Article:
Just over a year ago we articulated a new set of corporate values, and two really captured my imagination: ‘give a damn’ and ‘leave a legacy’.

I think that with our Nobody Harmed ambition – and this crowdsourcing event – we are living up to those values, by facing into the challenge of gambling-related harmand identifying what needs to change.

I hosted the afternoon’s event and when I stood up on stage to welcome everyone to the room I was nervous. I didn’t know what to expect - and this degree of openness is unusual in our industry, maybe even in business at large. That’s why I was delighted by the energy and the real support for meaningful collaboration during and beyond this event.

There were five big themes that stood out.

  1. Data is a huge asset
    We heard time and again how smart collection and use of data can influence safer gambling behaviours: handing data back to customers so they can understand their actions; spotting risky patterns of behaviour in real-time to intervene; and also the joining up of data across different companies to ensure we can respond to the full picture. Long-term progress is going to rest on better, more real-time, more comprehensive data.
  2. Relationships matter
    But we also heard a very different story too: that relationships and trust are crucial. When people do start to experience problems they’re often in a ‘hot state’, so building relationships and understanding of that person’s situation in advance can make interventions more effective and support more impactful. This puts shop colleagues in a really important position but also raises the stakes on really strong customer relationships online.
  3. Near-term, quick wins can make a difference
    When Nicola, our Director of Retail, came back to William Hill after the event, she tasked her team with taking some quick action, such as using the business’s creative firepower to make responsible gambling messaging more impactful in shops. And through our Responsible Gambling Fund, which will launches in 2019, we’ll be able to seed-fund pilot activity - we hope alongside some of the people in the room at this event.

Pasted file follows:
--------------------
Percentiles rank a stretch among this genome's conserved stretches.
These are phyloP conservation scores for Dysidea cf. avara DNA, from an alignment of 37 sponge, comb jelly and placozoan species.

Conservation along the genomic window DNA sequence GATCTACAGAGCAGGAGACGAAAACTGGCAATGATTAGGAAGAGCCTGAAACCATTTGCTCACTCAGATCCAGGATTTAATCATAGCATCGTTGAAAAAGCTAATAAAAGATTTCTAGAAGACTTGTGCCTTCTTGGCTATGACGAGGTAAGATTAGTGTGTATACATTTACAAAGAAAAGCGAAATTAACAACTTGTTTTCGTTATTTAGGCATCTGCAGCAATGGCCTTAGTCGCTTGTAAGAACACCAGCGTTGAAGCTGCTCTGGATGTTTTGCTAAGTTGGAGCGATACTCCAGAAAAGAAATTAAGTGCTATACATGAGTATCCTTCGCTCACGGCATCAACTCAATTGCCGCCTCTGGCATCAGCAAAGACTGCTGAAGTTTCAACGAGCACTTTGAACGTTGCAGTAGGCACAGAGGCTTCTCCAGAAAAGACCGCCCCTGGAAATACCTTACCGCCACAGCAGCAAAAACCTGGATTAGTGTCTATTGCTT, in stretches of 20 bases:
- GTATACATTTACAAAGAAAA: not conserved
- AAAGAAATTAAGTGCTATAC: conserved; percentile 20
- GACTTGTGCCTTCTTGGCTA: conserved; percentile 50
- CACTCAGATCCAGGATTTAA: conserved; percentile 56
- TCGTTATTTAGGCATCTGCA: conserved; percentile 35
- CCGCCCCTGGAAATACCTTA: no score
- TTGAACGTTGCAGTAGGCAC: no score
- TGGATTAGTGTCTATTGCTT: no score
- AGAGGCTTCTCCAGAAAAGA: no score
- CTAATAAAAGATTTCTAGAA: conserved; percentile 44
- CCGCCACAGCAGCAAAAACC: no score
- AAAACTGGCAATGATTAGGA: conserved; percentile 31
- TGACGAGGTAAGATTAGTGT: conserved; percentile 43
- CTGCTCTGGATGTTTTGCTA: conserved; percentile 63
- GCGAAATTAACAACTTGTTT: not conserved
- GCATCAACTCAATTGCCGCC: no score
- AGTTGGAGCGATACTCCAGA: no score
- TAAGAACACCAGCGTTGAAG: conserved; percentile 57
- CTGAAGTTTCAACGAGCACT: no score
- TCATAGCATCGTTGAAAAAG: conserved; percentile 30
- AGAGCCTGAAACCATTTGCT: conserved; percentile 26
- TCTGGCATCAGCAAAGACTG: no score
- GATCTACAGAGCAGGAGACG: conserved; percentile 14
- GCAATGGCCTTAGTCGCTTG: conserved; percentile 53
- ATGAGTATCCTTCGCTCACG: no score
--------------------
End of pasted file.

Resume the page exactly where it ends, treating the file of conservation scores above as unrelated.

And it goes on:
4. System-wide efforts are vital
    Some of the big ideas that came through can’t be put into action quickly or by one entity alone. Since the event, the big gambling operators have come together behind a voluntary whistle-to-whistle ban on gambling advertising in football matches. And some of the other big ideas require meaningful partnerships between operators, local government and frontline organisations. The organisations that we had in the room are the system needed to tackle this challenge.
  5. Sustainable change requires reshaping the UK’s culture around gambling
    The pre-event survey showed it, and we heard it a number of times from experts in the room: one of the biggest barriers to tackling gambling-related harm is that it is a hidden problem, often stigmatised. That means tackling it requires an opening-up of how we view gambling and how we talk about it in society. There are green shoots, and elements of popular culture from TV shows to The Archers have recently featured storylines on the subject. But more needs to be done, and we want to be a part of that.

It was July when we set out the ambition that nobody is harmed by gambling. We can’t do this alone but this event showed just how many people are prepared to work together in that common cause. We won’t always make progress as fast as we’d like, or you would like. But as an organisation it’s our commitment to be open and transparent on this journey, and we’re counting on all of you to keep our feet to the fire."

Ruth Prior
CFO, William Hill